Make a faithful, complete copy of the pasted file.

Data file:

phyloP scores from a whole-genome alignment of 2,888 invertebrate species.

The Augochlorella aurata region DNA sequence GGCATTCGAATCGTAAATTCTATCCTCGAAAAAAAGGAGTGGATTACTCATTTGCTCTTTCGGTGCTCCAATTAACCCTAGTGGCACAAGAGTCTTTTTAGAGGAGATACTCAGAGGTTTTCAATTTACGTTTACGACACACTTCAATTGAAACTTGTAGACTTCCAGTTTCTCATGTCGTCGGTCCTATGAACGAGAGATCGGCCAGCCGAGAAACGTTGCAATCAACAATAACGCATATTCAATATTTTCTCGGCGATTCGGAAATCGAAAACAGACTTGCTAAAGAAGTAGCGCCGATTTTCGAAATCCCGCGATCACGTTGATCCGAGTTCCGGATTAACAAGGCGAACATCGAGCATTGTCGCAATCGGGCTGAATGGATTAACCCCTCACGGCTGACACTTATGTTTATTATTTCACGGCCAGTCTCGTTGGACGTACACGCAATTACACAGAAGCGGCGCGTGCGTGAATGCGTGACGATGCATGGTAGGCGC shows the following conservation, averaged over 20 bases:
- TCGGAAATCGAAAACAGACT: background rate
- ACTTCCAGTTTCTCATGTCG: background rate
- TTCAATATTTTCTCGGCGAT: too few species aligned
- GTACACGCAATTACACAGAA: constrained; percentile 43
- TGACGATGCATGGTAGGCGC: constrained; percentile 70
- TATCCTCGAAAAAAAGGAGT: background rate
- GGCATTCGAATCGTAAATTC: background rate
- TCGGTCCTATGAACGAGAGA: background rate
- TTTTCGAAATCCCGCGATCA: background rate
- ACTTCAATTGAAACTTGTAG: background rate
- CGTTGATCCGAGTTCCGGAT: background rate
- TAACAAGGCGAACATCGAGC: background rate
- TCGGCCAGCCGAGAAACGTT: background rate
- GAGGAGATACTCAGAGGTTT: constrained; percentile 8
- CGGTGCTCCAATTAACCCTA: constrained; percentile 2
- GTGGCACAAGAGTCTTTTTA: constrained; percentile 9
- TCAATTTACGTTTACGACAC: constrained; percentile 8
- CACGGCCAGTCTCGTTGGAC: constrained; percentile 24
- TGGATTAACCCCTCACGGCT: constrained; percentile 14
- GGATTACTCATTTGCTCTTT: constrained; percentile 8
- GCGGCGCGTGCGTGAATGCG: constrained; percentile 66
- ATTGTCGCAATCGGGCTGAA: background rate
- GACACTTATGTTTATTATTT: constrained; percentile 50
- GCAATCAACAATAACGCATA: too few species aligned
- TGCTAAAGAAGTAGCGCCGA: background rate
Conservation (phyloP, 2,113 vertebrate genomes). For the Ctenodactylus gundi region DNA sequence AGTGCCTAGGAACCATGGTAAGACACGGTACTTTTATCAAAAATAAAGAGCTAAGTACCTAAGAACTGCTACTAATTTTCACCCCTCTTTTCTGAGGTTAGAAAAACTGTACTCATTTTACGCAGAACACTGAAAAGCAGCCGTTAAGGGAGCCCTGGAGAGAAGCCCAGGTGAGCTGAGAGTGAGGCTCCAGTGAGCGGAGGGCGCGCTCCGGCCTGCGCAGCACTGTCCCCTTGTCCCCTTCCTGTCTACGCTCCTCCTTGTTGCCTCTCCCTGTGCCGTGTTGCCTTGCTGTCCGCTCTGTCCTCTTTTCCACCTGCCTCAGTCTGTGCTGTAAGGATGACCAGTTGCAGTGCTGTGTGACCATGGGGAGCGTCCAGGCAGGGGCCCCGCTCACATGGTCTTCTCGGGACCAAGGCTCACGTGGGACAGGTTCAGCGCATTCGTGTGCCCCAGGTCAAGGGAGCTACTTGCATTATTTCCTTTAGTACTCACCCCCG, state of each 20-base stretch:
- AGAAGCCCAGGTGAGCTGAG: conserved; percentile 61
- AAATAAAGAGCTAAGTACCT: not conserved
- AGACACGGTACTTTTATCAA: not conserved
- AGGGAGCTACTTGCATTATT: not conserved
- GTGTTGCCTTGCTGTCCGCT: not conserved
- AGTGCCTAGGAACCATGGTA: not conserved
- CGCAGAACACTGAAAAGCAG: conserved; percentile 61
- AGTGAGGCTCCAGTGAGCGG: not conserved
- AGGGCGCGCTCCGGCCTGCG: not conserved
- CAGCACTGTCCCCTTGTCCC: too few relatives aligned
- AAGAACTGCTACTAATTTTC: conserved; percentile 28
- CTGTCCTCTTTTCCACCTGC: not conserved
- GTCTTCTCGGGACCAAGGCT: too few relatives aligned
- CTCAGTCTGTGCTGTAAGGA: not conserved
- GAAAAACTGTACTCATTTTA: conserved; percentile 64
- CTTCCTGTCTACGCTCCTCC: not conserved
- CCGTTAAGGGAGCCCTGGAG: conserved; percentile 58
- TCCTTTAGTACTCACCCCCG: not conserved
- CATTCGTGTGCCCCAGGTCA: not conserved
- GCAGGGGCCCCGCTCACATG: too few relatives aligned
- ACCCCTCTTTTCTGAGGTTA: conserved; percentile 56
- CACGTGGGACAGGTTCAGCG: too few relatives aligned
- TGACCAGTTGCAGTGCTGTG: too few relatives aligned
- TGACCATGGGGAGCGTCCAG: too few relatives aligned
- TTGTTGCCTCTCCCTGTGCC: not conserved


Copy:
phyloP scores from a whole-genome alignment of 2,888 invertebrate species.

The Augochlorella aurata region DNA sequence GGCATTCGAATCGTAAATTCTATCCTCGAAAAAAAGGAGTGGATTACTCATTTGCTCTTTCGGTGCTCCAATTAACCCTAGTGGCACAAGAGTCTTTTTAGAGGAGATACTCAGAGGTTTTCAATTTACGTTTACGACACACTTCAATTGAAACTTGTAGACTTCCAGTTTCTCATGTCGTCGGTCCTATGAACGAGAGATCGGCCAGCCGAGAAACGTTGCAATCAACAATAACGCATATTCAATATTTTCTCGGCGATTCGGAAATCGAAAACAGACTTGCTAAAGAAGTAGCGCCGATTTTCGAAATCCCGCGATCACGTTGATCCGAGTTCCGGATTAACAAGGCGAACATCGAGCATTGTCGCAATCGGGCTGAATGGATTAACCCCTCACGGCTGACACTTATGTTTATTATTTCACGGCCAGTCTCGTTGGACGTACACGCAATTACACAGAAGCGGCGCGTGCGTGAATGCGTGACGATGCATGGTAGGCGC shows the following conservation, averaged over 20 bases:
- TCGGAAATCGAAAACAGACT: background rate
- ACTTCCAGTTTCTCATGTCG: background rate
- TTCAATATTTTCTCGGCGAT: too few species aligned
- GTACACGCAATTACACAGAA: constrained; percentile 43
- TGACGATGCATGGTAGGCGC: constrained; percentile 70
- TATCCTCGAAAAAAAGGAGT: background rate
- GGCATTCGAATCGTAAATTC: background rate
- TCGGTCCTATGAACGAGAGA: background rate
- TTTTCGAAATCCCGCGATCA: background rate
- ACTTCAATTGAAACTTGTAG: background rate
- CGTTGATCCGAGTTCCGGAT: background rate
- TAACAAGGCGAACATCGAGC: background rate
- TCGGCCAGCCGAGAAACGTT: background rate
- GAGGAGATACTCAGAGGTTT: constrained; percentile 8
- CGGTGCTCCAATTAACCCTA: constrained; percentile 2
- GTGGCACAAGAGTCTTTTTA: constrained; percentile 9
- TCAATTTACGTTTACGACAC: constrained; percentile 8
- CACGGCCAGTCTCGTTGGAC: constrained; percentile 24
- TGGATTAACCCCTCACGGCT: constrained; percentile 14
- GGATTACTCATTTGCTCTTT: constrained; percentile 8
- GCGGCGCGTGCGTGAATGCG: constrained; percentile 66
- ATTGTCGCAATCGGGCTGAA: background rate
- GACACTTATGTTTATTATTT: constrained; percentile 50
- GCAATCAACAATAACGCATA: too few species aligned
- TGCTAAAGAAGTAGCGCCGA: background rate
Conservation (phyloP, 2,113 vertebrate genomes). For the Ctenodactylus gundi region DNA sequence AGTGCCTAGGAACCATGGTAAGACACGGTACTTTTATCAAAAATAAAGAGCTAAGTACCTAAGAACTGCTACTAATTTTCACCCCTCTTTTCTGAGGTTAGAAAAACTGTACTCATTTTACGCAGAACACTGAAAAGCAGCCGTTAAGGGAGCCCTGGAGAGAAGCCCAGGTGAGCTGAGAGTGAGGCTCCAGTGAGCGGAGGGCGCGCTCCGGCCTGCGCAGCACTGTCCCCTTGTCCCCTTCCTGTCTACGCTCCTCCTTGTTGCCTCTCCCTGTGCCGTGTTGCCTTGCTGTCCGCTCTGTCCTCTTTTCCACCTGCCTCAGTCTGTGCTGTAAGGATGACCAGTTGCAGTGCTGTGTGACCATGGGGAGCGTCCAGGCAGGGGCCCCGCTCACATGGTCTTCTCGGGACCAAGGCTCACGTGGGACAGGTTCAGCGCATTCGTGTGCCCCAGGTCAAGGGAGCTACTTGCATTATTTCCTTTAGTACTCACCCCCG, state of each 20-base stretch:
- AGAAGCCCAGGTGAGCTGAG: conserved; percentile 61
- AAATAAAGAGCTAAGTACCT: not conserved
- AGACACGGTACTTTTATCAA: not conserved
- AGGGAGCTACTTGCATTATT: not conserved
- GTGTTGCCTTGCTGTCCGCT: not conserved
- AGTGCCTAGGAACCATGGTA: not conserved
- CGCAGAACACTGAAAAGCAG: conserved; percentile 61
- AGTGAGGCTCCAGTGAGCGG: not conserved
- AGGGCGCGCTCCGGCCTGCG: not conserved
- CAGCACTGTCCCCTTGTCCC: too few relatives aligned
- AAGAACTGCTACTAATTTTC: conserved; percentile 28
- CTGTCCTCTTTTCCACCTGC: not conserved
- GTCTTCTCGGGACCAAGGCT: too few relatives aligned
- CTCAGTCTGTGCTGTAAGGA: not conserved
- GAAAAACTGTACTCATTTTA: conserved; percentile 64
- CTTCCTGTCTACGCTCCTCC: not conserved
- CCGTTAAGGGAGCCCTGGAG: conserved; percentile 58
- TCCTTTAGTACTCACCCCCG: not conserved
- CATTCGTGTGCCCCAGGTCA: not conserved
- GCAGGGGCCCCGCTCACATG: too few relatives aligned
- ACCCCTCTTTTCTGAGGTTA: conserved; percentile 56
- CACGTGGGACAGGTTCAGCG: too few relatives aligned
- TGACCAGTTGCAGTGCTGTG: too few relatives aligned
- TGACCATGGGGAGCGTCCAG: too few relatives aligned
- TTGTTGCCTCTCCCTGTGCC: not conserved